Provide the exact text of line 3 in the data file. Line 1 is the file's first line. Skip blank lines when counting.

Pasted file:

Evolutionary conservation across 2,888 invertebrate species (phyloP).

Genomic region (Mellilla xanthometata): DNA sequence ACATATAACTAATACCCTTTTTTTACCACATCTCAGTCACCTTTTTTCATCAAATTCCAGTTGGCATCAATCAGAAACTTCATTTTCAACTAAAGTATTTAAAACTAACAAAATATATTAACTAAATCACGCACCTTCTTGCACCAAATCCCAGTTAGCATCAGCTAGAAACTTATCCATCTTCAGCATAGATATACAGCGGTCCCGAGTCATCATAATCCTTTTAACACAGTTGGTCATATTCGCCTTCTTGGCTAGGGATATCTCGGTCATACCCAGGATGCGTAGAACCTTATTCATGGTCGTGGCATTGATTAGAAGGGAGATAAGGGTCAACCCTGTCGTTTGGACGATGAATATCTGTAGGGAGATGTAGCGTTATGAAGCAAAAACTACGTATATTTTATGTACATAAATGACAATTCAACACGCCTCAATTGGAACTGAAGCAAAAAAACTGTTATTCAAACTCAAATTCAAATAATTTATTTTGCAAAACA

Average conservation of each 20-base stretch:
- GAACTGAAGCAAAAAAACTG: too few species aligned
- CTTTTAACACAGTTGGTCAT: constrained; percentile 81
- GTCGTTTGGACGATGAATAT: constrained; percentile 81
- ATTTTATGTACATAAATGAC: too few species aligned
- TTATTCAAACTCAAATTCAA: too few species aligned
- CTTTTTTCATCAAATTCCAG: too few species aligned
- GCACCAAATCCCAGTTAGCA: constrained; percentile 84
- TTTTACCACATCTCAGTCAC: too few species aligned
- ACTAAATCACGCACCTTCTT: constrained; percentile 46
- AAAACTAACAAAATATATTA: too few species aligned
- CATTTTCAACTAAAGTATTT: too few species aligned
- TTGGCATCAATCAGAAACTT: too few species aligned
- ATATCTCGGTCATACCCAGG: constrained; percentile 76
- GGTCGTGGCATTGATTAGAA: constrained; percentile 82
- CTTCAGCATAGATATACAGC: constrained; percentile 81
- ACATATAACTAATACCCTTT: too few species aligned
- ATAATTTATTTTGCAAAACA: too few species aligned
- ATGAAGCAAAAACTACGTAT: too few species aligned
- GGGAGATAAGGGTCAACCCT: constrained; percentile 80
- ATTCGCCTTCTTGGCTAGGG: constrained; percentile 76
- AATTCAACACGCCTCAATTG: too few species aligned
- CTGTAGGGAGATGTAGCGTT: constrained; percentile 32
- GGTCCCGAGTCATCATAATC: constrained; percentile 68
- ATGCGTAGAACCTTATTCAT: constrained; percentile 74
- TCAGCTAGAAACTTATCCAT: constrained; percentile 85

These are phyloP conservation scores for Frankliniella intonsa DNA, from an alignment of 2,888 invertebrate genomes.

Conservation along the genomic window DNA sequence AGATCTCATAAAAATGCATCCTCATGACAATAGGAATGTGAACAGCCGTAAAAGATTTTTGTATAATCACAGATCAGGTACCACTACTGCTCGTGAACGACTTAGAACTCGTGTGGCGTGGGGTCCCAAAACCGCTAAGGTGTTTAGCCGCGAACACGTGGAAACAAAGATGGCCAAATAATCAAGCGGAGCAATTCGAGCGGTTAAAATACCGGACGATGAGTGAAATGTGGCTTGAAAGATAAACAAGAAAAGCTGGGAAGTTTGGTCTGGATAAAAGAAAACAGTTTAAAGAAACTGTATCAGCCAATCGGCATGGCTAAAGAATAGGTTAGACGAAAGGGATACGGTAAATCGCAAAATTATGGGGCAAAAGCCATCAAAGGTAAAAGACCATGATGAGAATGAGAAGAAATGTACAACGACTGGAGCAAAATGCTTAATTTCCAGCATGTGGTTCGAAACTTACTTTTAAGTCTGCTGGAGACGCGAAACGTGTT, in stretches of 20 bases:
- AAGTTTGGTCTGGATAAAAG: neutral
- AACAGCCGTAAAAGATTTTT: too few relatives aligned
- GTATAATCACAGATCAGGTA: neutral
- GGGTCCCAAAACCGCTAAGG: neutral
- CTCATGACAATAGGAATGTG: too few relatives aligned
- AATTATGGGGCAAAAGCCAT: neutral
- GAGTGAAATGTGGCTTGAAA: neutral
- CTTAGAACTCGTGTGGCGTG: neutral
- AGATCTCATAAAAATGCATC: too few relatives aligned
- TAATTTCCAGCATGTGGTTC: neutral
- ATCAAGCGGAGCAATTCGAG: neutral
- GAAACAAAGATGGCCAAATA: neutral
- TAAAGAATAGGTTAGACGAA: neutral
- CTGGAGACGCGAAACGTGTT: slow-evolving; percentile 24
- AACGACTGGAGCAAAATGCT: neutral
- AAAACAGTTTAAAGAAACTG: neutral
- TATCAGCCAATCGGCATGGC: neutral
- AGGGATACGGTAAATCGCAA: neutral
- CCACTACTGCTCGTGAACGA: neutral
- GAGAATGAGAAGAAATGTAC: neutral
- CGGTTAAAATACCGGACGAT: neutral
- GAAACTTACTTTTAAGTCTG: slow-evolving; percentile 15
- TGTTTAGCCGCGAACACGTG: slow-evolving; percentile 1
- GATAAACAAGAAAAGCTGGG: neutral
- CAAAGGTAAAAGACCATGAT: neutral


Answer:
Average conservation of each 20-base stretch: